As I mentioned in my last blog, it’s been a busy month. Among other events, the semester started, and there was an enormous climate change march in Manhattan (paired with others globally) in anticipation of the United Nations special session on climate change. The actual United Nations session garnered commitments from each of the more than 100 world leaders in attendance to take action on climate change.
The new report on climate change focused on the idea that by converting some “externalities” into “internalities,” one can show that a carbon tax in some form or another could effectively mitigate climate change. The report also concluded that such efforts could both save money overall and accelerate economic growth, provided that the money from the tax were used to balance and reduce other taxes (see Eduardo Porter’s, “The Benefits of Easing Climate Change,” NYT September 23, 2014).
All of this has happened in the middle of what has seemed like the world catching fire. President Obama reflected on these situations in his address to the United Nations, a speech that was well summarized by the New York Times’ Mark Landler:
Even so, Mr. Obama said, the threat from the Islamic State was only the most urgent of an onslaught of global challenges that have given the United States no choice but to take the lead: from resisting Russia’s aggression against Ukraine to coordinating a response to the Ebola outbreak in West Africa; from brokering a new unity government in Afghanistan to organizing a new campaign to confront climate change.
The United Nations special session ended with a slew of commitments, which the UN Secretary General, Ban Ki-moon, later summarized. These included halving the loss of natural forests globally by 2030, palm oil producers aiming for zero net deforestation by 2020, a commitment by institutional investors to decarbonize 100 billion worth of investment by 2015 (see also Justin Gillis’s piece in the same September 23rd NYT publication), and the Insurance Industry’s commitment to double its “green” investments by the end of 2015.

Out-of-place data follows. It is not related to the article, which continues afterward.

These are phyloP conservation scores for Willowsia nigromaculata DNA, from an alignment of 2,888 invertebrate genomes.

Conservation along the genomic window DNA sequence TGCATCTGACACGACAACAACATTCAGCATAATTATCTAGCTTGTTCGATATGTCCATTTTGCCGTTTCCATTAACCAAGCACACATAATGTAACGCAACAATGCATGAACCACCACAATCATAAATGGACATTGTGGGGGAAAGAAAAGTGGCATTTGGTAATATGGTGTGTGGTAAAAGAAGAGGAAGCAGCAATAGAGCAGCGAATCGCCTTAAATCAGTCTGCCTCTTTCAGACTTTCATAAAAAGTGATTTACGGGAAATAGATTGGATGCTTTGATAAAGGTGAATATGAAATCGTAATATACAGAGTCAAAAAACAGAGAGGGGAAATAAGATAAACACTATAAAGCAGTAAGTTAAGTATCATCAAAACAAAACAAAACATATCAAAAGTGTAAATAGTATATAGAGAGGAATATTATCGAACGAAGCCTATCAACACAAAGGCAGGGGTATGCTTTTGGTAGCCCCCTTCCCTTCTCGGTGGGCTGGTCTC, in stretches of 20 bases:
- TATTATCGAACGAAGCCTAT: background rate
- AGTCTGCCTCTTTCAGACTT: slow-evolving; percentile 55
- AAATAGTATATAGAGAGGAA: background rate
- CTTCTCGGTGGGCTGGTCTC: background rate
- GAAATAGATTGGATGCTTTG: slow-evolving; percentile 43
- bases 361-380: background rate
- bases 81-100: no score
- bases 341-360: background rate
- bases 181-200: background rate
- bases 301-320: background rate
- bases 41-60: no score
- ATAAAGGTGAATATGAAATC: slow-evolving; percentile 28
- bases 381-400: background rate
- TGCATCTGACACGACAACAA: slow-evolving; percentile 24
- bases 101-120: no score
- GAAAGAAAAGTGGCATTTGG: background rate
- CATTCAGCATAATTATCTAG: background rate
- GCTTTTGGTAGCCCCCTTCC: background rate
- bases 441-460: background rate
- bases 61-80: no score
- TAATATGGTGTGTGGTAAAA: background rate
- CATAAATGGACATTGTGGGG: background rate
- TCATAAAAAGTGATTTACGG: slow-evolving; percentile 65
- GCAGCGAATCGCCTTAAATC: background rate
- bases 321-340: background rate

All of these are in addition to commitments from large emitters like China and the US to work towards specific (lower) targets for emission of greenhouse gases.
As always on these issues, we will have to wait and see to what extent actions match intent. Toward the end of next year, there is a meeting scheduled in Paris, which is supposed to come out with a draft treaty to replace the Kyoto Protocol.
A day after the UN meeting I was invited to teach a class at a different school. The course was focused on global challenges and my talk was titled “Personalizing Global Challenges,” with a focus on climate change. Two of the faculty members and one of the students had participated in the march in New York City. During the class, my memory drifted back to the march; I have started to realize that perhaps the only way to democratize the future global changes we need – such as those needed to mitigate climate change – is to find a way for each of us to be able to personalize the issue.
Indeed, the march was incredibly successful in personalizing the issues. The march included meticulous organization, well-rehearsed chanted slogans and quite a few multi-use signs, but at the end, none of those were the real takeaway. Instead, there was a sense of recognition that this was a historic march that might really have an effect. Much of the focus seemed to be on having a good time, taking photographs of everything around you, and coming up with slogans and signs that highlighted significant and personal elements that need to change in order to modify our global behavior and prevent the dismantling of the planet that we all depend on.
I am including some of my own photos here for your enjoyment and you can find more in the links to the albums that I included in last week’s blog.
Directed at economists – In economics, an externality is the cost or benefit that affects a party who did not choose to incur that cost or benefit
“Stop Pretending, Start defending,” “Windmills Not Weapons,” “Have the Nerve to Conserve.” (This photo, courtesy of my editor, Sonya Landau of LCG Communications)